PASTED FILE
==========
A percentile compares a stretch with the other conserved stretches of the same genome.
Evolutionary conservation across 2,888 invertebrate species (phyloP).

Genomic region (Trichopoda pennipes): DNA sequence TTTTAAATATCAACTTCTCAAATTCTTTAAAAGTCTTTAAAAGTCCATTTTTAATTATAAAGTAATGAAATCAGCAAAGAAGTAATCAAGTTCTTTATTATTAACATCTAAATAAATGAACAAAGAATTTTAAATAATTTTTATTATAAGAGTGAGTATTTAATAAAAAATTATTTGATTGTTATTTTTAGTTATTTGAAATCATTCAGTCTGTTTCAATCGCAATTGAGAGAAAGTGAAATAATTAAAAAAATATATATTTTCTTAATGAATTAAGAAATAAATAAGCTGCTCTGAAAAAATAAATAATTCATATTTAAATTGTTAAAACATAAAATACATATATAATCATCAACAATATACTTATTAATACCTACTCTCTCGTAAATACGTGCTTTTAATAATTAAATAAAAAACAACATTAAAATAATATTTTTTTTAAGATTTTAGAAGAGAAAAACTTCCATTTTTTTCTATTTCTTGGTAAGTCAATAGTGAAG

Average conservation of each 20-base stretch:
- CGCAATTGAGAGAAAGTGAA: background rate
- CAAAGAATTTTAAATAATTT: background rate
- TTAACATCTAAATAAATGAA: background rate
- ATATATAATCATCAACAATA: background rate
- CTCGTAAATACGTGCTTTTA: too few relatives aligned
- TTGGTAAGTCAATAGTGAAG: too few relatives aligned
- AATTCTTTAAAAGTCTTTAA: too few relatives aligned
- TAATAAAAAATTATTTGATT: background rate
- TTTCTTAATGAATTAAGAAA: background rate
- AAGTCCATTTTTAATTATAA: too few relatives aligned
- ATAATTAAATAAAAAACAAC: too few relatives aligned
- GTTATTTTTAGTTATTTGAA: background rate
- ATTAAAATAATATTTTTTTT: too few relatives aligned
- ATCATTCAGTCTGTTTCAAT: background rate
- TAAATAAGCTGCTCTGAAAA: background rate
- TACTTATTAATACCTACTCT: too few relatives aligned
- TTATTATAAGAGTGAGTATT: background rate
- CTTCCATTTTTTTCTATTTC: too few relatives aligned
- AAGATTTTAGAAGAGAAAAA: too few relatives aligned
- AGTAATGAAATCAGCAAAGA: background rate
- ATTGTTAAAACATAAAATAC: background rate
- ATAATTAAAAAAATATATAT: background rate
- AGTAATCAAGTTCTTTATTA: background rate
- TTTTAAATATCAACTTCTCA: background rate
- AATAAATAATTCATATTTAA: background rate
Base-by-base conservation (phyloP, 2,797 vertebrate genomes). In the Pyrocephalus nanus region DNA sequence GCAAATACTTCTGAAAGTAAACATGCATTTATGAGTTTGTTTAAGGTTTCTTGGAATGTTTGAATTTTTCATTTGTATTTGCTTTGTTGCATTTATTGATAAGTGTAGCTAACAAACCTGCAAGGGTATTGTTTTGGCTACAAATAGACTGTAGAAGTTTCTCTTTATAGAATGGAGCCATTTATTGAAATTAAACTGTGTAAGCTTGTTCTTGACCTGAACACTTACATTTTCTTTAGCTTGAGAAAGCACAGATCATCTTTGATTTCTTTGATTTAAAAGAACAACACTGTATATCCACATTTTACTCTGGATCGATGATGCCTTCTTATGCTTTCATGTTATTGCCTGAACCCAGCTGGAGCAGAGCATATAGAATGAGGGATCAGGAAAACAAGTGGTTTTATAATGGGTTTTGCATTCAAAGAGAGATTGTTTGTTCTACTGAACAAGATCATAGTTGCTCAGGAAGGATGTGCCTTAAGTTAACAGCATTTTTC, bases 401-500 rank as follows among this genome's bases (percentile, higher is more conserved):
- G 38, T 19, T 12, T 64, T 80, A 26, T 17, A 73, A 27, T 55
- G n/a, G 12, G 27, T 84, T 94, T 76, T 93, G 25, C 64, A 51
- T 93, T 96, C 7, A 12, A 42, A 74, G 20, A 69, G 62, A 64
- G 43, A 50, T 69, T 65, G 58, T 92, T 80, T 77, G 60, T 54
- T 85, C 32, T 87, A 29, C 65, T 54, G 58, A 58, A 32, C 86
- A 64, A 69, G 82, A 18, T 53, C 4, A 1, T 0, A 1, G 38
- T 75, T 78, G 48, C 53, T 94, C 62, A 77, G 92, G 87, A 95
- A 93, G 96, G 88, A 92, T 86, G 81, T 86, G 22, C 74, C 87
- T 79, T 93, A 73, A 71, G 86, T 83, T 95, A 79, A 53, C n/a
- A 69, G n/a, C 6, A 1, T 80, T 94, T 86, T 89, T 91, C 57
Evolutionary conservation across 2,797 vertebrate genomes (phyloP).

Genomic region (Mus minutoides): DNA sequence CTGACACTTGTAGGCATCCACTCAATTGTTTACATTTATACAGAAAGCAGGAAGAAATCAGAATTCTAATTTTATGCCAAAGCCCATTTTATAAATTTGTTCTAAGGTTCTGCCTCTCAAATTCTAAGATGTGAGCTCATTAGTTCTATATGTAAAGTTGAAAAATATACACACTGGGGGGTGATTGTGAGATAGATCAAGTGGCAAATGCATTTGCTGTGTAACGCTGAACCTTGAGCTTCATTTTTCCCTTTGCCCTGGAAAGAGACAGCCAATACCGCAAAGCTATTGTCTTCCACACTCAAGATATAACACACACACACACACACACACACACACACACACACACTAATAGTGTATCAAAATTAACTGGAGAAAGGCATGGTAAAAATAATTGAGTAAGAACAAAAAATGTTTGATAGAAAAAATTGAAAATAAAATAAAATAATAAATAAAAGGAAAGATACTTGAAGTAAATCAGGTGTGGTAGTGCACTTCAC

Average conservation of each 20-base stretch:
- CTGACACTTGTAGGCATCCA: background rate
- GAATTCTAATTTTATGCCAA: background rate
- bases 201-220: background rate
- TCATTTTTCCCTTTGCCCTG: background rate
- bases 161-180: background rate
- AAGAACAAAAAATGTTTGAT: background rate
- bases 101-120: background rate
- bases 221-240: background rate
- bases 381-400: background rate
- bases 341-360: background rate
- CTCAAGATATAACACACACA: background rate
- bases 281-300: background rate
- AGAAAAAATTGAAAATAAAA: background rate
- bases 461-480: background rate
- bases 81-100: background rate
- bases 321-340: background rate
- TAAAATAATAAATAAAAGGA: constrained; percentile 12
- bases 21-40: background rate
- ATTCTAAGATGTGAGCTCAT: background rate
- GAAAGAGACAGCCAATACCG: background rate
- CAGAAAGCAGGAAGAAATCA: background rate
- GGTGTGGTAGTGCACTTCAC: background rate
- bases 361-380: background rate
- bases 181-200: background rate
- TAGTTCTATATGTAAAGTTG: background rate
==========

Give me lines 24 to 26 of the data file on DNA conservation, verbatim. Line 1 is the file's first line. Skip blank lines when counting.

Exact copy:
- AGTAATGAAATCAGCAAAGA: background rate
- ATTGTTAAAACATAAAATAC: background rate
- ATAATTAAAAAAATATATAT: background rate